static struct qinit ptswint = {

static struct streamtab ptsinfo = {

static int pts_identify(dev_info_t *devi);
static int pts_attach(dev_info_t *devi, ddi_attach_cmd_t cmd);
static int pts_detach(dev_info_t *devi, ddi_detach_cmd_t cmd);
static dev_info_t *pts_dip;				/* private copy of devinfo ptr */

extern kmutex_t pt_lock;
extern pt_cnt;
static struct cb_ops cb_pts_ops = {
   nulldev,       /* cb_open */ 
   nulldev,       /* cb_close */ 
   nodev,         /* cb_strategy */
   nodev,         /* cb_print */
   nodev,         /* cb_dump */
   nodev,         /* cb_read */
   nodev,         /* cb_write */
   nodev,         /* cb_ioctl */
   nodev,         /* cb_devmap */
   nodev,         /* cb_mmap */
   nodev,         /* cb_segmap */
   nochpoll,      /* cb_chpoll */
   ddi_prop_op,   /* cb_prop_op */
   &ptsinfo,      /* cb_stream */
   D_MP           /* cb_flag */

static struct dev_ops pts_ops = {
   DEVO_REV,      /* devo_rev */
   0,             /* devo_refcnt */   
   pts_devinfo,   /* devo_getinfo */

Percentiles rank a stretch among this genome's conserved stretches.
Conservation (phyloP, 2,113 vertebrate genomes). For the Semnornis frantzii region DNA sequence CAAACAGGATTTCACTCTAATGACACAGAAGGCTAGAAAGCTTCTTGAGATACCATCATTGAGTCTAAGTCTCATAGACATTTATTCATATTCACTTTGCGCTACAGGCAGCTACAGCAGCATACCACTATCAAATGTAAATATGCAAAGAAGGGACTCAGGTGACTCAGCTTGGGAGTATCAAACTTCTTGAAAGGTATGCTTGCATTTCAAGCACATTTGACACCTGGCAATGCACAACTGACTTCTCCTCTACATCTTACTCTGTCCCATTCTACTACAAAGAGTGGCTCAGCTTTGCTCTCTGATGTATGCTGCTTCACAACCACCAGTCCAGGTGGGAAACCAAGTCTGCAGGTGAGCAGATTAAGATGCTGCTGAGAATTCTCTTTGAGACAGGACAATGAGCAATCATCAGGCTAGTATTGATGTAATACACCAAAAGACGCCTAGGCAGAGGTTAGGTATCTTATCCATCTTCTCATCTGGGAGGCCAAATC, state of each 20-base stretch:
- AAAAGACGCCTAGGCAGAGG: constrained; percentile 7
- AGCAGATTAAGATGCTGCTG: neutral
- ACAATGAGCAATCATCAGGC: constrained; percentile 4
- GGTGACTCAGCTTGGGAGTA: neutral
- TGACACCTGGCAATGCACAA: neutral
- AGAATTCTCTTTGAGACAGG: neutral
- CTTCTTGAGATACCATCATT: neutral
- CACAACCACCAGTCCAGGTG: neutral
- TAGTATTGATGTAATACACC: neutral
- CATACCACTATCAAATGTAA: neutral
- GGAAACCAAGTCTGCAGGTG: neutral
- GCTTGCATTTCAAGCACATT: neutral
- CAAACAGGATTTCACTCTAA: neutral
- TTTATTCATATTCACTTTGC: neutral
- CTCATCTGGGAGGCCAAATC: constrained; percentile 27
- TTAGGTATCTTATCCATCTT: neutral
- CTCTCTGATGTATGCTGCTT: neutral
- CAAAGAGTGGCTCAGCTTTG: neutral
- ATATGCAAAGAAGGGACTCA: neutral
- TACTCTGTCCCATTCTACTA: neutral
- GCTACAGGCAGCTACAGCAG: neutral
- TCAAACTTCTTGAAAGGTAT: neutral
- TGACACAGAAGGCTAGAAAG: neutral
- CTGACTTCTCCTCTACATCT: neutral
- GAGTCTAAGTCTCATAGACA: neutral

pts_identify,  /* devo_identify */
   nulldev,       /* devo_probe */
   pts_attach,    /* devo_attach */
   pts_detach,    /* devo_detach */
   nodev,         /* devo_reset */
   &cb_pts_ops,   /* devo_cb_ops */
   (struct bus_ops*) NULL   /* devo_bus_ops */

 * Module linkage information for the kernel.

static struct modldrv modldrv = {
			&mod_driverops, 		/* Type of module: a pseudo driver */
			"Slave Stream Pseudo Terminal driver'pts'",
			&pts_ops,				/* driver ops */

static struct modlinkage modlinkage = {
		(void *)&modldrv,

		return (mod_install(&modlinkage));

		return (mod_remove(&modlinkage));

_info(struct modinfo *modinfop)
		return (mod_info(&modlinkage, modinfop));

static int
pts_identify(dev_info_t *devi)
		if (strcmp(ddi_get_name(devi), "pts") == 0)
			return (DDI_IDENTIFIED);

static int
pts_attach(dev_info_t *devi, ddi_attach_cmd_t cmd)
		int i;
		char name[5];

		if (cmd != DDI_ATTACH)
			return (DDI_FAILURE);
		for (i = 0; i < pt_cnt; i++) {
			(void) sprintf(name, "%d", i);
			if (ddi_create_minor_node(devi, name, S_IFCHR, i, NULL, 0) 
						== DDI_FAILURE) {
				ddi_remove_minor_node(devi, NULL);
				return (DDI_FAILURE);
		return (DDI_SUCCESS);

static int
pts_detach(dev_info_t *devi, ddi_detach_cmd_t cmd)
		ddi_remove_minor_node(devi, NULL);
		return (DDI_SUCCESS);

static int
pts_devinfo (dev_info_t *dip, ddi_info_cmd_t infocmd, void *arg,
					 void **result)
		int error;

		switch (infocmd)   {
				if (pts_dip == NULL) {
					error = DDI_FAILURE;
				} else {
					*result = (void *) pts_dip;
					error = DDI_SUCCESS;
				*result = (void *) 0;
				error = DDI_SUCCESS;
				error = DDI_FAILURE;
		return (error);